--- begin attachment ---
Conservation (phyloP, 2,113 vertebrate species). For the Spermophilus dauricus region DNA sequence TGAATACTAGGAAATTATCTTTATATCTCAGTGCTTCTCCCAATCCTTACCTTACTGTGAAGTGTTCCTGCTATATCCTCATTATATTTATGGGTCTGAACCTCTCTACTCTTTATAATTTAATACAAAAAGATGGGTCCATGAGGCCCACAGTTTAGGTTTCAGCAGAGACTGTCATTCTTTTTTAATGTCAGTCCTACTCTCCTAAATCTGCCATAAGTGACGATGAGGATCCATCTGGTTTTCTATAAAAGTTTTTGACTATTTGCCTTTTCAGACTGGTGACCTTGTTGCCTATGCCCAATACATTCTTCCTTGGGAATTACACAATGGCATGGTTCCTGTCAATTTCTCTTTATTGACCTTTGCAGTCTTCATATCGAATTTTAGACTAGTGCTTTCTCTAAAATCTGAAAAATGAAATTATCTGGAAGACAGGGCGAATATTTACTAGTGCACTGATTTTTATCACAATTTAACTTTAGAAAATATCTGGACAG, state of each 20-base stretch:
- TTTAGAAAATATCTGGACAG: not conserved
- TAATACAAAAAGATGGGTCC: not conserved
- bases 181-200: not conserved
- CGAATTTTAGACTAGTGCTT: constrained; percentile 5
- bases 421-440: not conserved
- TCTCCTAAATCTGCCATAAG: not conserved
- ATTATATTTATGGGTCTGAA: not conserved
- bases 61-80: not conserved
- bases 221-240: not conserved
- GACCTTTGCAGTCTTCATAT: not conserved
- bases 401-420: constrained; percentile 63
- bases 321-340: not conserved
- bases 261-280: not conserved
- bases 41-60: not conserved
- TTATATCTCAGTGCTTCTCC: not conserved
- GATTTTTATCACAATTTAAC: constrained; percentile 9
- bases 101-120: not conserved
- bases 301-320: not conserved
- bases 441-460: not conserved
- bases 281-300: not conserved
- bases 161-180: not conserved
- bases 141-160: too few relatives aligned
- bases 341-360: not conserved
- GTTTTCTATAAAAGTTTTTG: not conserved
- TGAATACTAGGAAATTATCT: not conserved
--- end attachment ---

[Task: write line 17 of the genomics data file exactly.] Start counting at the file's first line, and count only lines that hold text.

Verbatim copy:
- GATTTTTATCACAATTTAAC: constrained; percentile 9